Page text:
Ames Police trained in dealing with mental health calls, active shooters


Courtesy of Upsplash

The Ames Police Department release activity reports monthly.

The Ames Police Department’s activity report for the month of July highlighted training for officers and community engagement.

The report, released monthly on the city of Ames website, lists training sessions and community events the police participated in, arrests made, any instance of force being used and graphs showing breakdowns of all activity. Police reported a level of activity that is to be expected of a summer month.

One officer completed a session for mental health training, and all officers attended a session for active shooter situations, in addition to annual physical fitness testing. Officer Dan Walters said officers went to a local school that was not in session and used the facilities to train for active shooter situations. He also said the state requires some mental health training, but the Ames department does more training on top of that.

“Clearly, with things that are going on in society right now [active shooter and mental health training sessions] are important ones for us,” said Walters.

In July, there were five instances where force was used by an officer. One of those was in response to a man threatening self-harm.

Since the start of 2022, there have been six instances where the Ames police responded to a call for mental health reasons, and force was used. In July of 2021, force was used against an 11-year-old boy who was experiencing mental health issues and was considered harmful to others, as well as against a 59-year-old woman who was attempting to self-harm.

The report stated the force that was used against the boy was “grabbed arms and held for handcuffing,” according to the July 2021 report. For the woman, a taser was used to prevent the woman from harming herself, according to the report.

Officers attended community events such as the Fourth of July parade and Georges Niang’s Boys and Girls Club golf tournament. Walters said the police department and the Boys and Girls Club have a close relationship, and they attend many of their events.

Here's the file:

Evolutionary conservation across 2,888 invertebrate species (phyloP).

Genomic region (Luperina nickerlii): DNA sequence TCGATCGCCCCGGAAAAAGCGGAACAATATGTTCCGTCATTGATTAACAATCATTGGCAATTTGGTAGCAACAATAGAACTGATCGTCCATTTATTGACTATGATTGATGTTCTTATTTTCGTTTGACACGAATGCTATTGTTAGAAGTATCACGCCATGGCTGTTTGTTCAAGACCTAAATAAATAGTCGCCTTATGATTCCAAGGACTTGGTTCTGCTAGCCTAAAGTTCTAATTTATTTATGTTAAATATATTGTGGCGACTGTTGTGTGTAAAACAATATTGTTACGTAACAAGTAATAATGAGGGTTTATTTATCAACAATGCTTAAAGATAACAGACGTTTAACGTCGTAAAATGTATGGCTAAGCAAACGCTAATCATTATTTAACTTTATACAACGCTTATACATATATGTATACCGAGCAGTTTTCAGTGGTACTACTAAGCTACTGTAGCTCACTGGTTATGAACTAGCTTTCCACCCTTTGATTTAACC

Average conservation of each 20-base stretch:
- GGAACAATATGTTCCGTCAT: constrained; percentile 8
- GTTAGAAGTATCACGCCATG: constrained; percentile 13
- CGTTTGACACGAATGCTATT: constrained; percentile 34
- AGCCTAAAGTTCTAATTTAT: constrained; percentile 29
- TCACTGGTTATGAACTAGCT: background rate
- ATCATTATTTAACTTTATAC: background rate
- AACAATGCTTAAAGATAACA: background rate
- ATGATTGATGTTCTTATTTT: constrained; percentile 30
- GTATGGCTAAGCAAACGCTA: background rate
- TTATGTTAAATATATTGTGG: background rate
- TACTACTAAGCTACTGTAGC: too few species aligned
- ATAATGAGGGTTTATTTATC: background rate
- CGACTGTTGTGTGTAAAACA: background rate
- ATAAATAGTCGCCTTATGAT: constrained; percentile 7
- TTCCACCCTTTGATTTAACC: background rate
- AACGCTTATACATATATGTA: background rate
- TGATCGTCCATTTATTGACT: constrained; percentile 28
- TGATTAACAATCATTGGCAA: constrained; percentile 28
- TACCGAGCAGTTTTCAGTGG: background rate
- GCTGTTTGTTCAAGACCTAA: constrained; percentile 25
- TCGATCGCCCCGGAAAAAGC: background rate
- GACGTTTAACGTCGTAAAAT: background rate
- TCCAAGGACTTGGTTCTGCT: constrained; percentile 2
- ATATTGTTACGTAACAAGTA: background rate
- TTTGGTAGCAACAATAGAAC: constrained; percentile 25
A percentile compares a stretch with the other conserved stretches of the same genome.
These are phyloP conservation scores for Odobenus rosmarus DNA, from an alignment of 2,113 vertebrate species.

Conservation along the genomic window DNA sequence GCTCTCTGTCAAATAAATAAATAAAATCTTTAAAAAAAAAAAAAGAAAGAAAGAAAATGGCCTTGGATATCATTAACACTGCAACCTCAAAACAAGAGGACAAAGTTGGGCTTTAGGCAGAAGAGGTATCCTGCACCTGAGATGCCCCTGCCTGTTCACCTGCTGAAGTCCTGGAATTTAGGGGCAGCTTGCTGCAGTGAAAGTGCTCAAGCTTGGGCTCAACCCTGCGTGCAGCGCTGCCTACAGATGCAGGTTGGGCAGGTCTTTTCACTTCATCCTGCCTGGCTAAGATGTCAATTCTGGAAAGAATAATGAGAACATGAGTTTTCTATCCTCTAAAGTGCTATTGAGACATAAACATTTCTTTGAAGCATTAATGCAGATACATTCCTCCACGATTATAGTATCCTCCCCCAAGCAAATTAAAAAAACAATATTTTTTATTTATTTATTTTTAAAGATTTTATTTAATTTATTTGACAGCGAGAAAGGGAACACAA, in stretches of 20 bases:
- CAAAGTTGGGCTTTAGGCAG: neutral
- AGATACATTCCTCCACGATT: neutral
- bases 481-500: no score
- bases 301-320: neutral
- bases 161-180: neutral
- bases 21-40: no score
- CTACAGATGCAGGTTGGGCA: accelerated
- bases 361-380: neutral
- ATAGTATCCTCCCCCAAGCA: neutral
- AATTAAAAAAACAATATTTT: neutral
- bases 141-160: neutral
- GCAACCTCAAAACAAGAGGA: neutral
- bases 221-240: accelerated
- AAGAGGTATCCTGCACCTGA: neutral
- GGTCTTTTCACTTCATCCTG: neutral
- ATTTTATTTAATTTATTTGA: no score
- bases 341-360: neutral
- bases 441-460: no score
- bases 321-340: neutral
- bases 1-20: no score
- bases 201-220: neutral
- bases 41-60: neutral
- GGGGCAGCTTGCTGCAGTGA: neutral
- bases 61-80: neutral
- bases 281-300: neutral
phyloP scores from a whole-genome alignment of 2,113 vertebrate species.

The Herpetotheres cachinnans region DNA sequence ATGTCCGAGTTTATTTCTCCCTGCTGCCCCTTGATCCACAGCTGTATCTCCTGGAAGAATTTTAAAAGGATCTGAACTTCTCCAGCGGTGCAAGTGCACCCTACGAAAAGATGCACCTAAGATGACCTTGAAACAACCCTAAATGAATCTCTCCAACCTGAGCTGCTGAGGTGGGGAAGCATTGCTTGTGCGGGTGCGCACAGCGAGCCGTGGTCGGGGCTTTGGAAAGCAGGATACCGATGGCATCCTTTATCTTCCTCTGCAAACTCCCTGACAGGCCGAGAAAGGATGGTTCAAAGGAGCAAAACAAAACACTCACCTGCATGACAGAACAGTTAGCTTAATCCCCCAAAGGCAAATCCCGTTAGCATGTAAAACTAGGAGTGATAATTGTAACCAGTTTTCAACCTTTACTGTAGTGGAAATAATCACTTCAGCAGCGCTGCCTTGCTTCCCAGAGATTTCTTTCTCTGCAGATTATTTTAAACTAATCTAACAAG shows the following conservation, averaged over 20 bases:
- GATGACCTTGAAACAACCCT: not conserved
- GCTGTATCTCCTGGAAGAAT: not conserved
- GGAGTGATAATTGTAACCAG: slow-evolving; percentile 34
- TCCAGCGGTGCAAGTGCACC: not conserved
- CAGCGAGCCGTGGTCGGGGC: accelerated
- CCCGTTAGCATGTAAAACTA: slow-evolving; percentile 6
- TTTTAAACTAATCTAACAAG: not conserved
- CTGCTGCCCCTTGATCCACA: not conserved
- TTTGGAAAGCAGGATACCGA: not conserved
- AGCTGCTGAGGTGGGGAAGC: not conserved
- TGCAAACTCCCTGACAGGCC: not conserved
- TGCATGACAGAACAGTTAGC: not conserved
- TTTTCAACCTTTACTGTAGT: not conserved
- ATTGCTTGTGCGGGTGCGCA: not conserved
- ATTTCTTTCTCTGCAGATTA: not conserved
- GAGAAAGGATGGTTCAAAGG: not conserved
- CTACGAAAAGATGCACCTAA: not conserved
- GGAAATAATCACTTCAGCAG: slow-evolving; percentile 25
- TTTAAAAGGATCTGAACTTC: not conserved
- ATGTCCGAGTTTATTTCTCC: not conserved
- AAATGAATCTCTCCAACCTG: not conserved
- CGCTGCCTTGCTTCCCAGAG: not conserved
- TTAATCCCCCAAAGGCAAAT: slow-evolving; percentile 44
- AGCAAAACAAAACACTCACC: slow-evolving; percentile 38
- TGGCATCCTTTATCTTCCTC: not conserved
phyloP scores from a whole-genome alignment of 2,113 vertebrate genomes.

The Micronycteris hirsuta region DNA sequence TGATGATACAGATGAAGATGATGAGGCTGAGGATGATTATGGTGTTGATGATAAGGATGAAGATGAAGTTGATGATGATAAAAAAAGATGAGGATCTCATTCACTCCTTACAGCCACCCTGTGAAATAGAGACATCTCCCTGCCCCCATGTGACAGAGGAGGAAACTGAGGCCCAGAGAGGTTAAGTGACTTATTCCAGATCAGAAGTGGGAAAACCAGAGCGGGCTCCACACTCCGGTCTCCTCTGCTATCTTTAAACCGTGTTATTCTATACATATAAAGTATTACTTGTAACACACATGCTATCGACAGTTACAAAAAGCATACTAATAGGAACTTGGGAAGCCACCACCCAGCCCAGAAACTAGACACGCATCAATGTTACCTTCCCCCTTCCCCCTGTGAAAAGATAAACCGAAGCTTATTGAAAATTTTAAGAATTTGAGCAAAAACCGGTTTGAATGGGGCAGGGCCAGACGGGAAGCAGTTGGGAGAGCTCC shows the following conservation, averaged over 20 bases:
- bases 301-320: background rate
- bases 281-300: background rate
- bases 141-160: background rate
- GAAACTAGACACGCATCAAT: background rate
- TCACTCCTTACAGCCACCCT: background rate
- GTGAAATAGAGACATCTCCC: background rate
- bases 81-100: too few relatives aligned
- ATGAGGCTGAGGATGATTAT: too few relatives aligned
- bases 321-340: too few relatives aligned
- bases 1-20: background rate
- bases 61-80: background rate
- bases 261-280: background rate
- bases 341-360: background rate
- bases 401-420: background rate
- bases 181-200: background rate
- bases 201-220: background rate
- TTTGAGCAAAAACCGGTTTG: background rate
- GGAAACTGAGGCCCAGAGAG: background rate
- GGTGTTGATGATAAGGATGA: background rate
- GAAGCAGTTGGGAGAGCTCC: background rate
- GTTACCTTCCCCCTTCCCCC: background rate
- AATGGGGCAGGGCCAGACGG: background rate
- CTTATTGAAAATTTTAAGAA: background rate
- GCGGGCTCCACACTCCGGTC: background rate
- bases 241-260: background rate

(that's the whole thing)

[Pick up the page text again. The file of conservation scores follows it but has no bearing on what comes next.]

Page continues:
“It’s always important for us, especially in a community like this where we have new students coming in every year, it’s important for us to get out and meet our community, get involved in our community,” Walters said.

According to Walters, this July was pretty typical for a summer month in Ames. There were no statistics or trends that stood out to him. However, compared to in-school months, Walters said that police activity does not decrease as much as one might expect.

“We see a large percent of our population that isn’t here so that can cause some types of calls for service to go down but, you know, we see some other types of calls for service increase,” Walters said. “It’s warmer weather, people are out and about more, the kids are out of school, and so that can make up for some of those students that have left the city to go back home.”

Walters said the purpose of the monthly activity reports is to be transparent with the community.

“We’re just trying to be very clear and candid with the students, making them aware of what’s going on in their city,” he said. “These are available every month, we’ll publish these, and they’re welcome to take a look and reach out to us if they have any questions.”